Tag Archives: lactobacillus

Stress, Microbiome, Inflammation and the Pancreas & Liver

flow chart stress intestinal function inflammation

Sometimes things happen that seem to come out of nowhere. It happens to all of us, usually when we least expect it because we are busy taking care of others or life in general. So here’s a scenario: Imagine that one day your blood sugar suddenly skyrockets and your Medical physician informs you that your liver and pancreas are not functioning properly. What could cause this? Well, many things could, but the one thing in common is inflammation. If the pancreas is inflamed, the Islets of Langerhans sometimes stop producing insulin and blood sugar doesn’t get stored, so it jumps up. If the inflammation is early in life, the immune system may go to the point of forming antibodies to the Islets, destroying them and causing Type 1 diabetes. If the body becomes inflamed later in life, cells may not respond to insulin anymore, causing Type 2 diabetes. But if the pancreas is inflamed, it doesn’t work properly. The liver can be implicated too, as it stores extra energy (glucose) reserves for when you need them. Liver inflammation can also cause diabetes. While these changes are all known to occur in people that are obese and have an unhealthy diet, how is it possible for it to happen this quickly, and in someone who isn’t obese? The answer lies in the fact that the immune system is mostly controlled by our gut bacteria and GALT, or gut-associated lymphoid tissue, dendritic nerve endings, and other points of information exchange between the microbiome and the host immune system.

Research has shown that exposure to short-term social/emotional stress causes alteration of the gut microbiome. This altered microbiome in turn does not control the immune system approriately, resulting in increased systemic inflammation (which can make the social stress worse, as both the inflammation and the altered microbiome affect brain function and mood). See the illustration above, which is from my book The Symbiont Factor.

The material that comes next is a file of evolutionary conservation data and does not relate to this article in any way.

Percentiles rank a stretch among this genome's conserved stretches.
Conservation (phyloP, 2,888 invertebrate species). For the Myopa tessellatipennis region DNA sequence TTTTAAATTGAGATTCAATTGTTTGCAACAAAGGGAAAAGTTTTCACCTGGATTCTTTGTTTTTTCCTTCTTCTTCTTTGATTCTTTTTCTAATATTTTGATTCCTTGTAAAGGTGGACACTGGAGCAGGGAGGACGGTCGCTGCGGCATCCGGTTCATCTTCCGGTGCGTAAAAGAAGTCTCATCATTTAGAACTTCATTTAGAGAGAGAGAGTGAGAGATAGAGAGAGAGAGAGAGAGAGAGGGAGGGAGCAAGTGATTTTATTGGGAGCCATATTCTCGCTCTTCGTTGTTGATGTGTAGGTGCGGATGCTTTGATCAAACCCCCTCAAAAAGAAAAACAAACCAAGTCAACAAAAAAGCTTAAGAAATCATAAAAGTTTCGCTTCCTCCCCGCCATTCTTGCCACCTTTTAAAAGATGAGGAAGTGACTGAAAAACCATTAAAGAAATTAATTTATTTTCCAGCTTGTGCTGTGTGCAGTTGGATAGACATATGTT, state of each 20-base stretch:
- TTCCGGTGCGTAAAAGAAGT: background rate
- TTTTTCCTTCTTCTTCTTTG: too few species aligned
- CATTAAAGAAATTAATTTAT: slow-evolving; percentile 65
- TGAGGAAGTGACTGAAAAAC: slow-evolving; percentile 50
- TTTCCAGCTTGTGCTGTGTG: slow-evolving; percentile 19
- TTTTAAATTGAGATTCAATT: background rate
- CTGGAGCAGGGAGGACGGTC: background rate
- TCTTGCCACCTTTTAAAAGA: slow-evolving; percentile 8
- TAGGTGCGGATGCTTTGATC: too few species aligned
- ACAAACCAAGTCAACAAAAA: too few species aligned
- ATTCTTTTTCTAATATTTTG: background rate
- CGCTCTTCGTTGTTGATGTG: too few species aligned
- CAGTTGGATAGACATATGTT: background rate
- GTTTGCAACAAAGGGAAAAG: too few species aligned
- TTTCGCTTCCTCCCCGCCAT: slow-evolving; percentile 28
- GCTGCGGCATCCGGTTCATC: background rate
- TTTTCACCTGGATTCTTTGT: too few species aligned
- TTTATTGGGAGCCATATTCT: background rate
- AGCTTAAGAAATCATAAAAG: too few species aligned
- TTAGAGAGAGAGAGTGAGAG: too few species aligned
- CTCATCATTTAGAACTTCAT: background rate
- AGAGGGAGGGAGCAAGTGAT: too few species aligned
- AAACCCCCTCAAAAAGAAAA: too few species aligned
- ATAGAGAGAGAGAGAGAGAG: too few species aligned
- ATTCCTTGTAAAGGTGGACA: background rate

Another factor that can alter the microbiome and trigger widespread inflammation is short term dietary change, to a less beneficial diet. In research terminology, a diet that causes microbiome demise, inflammation and disease is called a Western Diet. It is used to produce a sick lab animal to study, and mimics what the average American consumer eats every day.

Sleep is absolutely necessary for a healthy microbiome, and disruptions of our circadian rhythms and sleep cycles has been shown to disrupt our microbiome and cause inflammation.

Exposure to air affects our microbiome too! Air is actually replete will huge numbers of human skin cells and bacteria from other people in the vicinity. The longer we are in a space with other people, the more we inhale parts of their microbiome combined with the microbiome of the space. These organisms then influence our own microbiome, so if the exposure was to unhealthy microbiomes, the result can be…inflammation once more.

Sometimes the scenario can revive imbalances and infections we’ve had before, such as chronic viral infections (shingles, for example, or herpes) or chronic bacterial infections such as Lyme disease-where the organism was in a dormant state due to good immune function-waiting for an opportunity.

Ok, so…can we picture a scenario where all of the above are combined? Stress, bad food, interrupted sleep with no real dark/light cycles, and lots of sick people/bad bacteria? Bingo-it’s the place where we send people to get well: a hospital.

What should we do to recover from this systemic inflammation?

  1. Regular sleep, hitting the bed and waking same time every day, preferably in a multiple of 90 minutes. So, 6 hours, 7.5 hours, 9 hours so that we don’t interrupt a sleep cycle. No lights, no devices at night. No bright little blue “charging” LEDs.
  2. Healthy food, and preferably some of it fermented. There is a great fermented oatmeal recipe earlier on this blog, and many areas have private individuals making fantastic fermented vegetables. Here in coastal Maine, “A Stone’s Throw to Health” is one such business, with handcrafted ferments by Sheila Perloff-Eddison.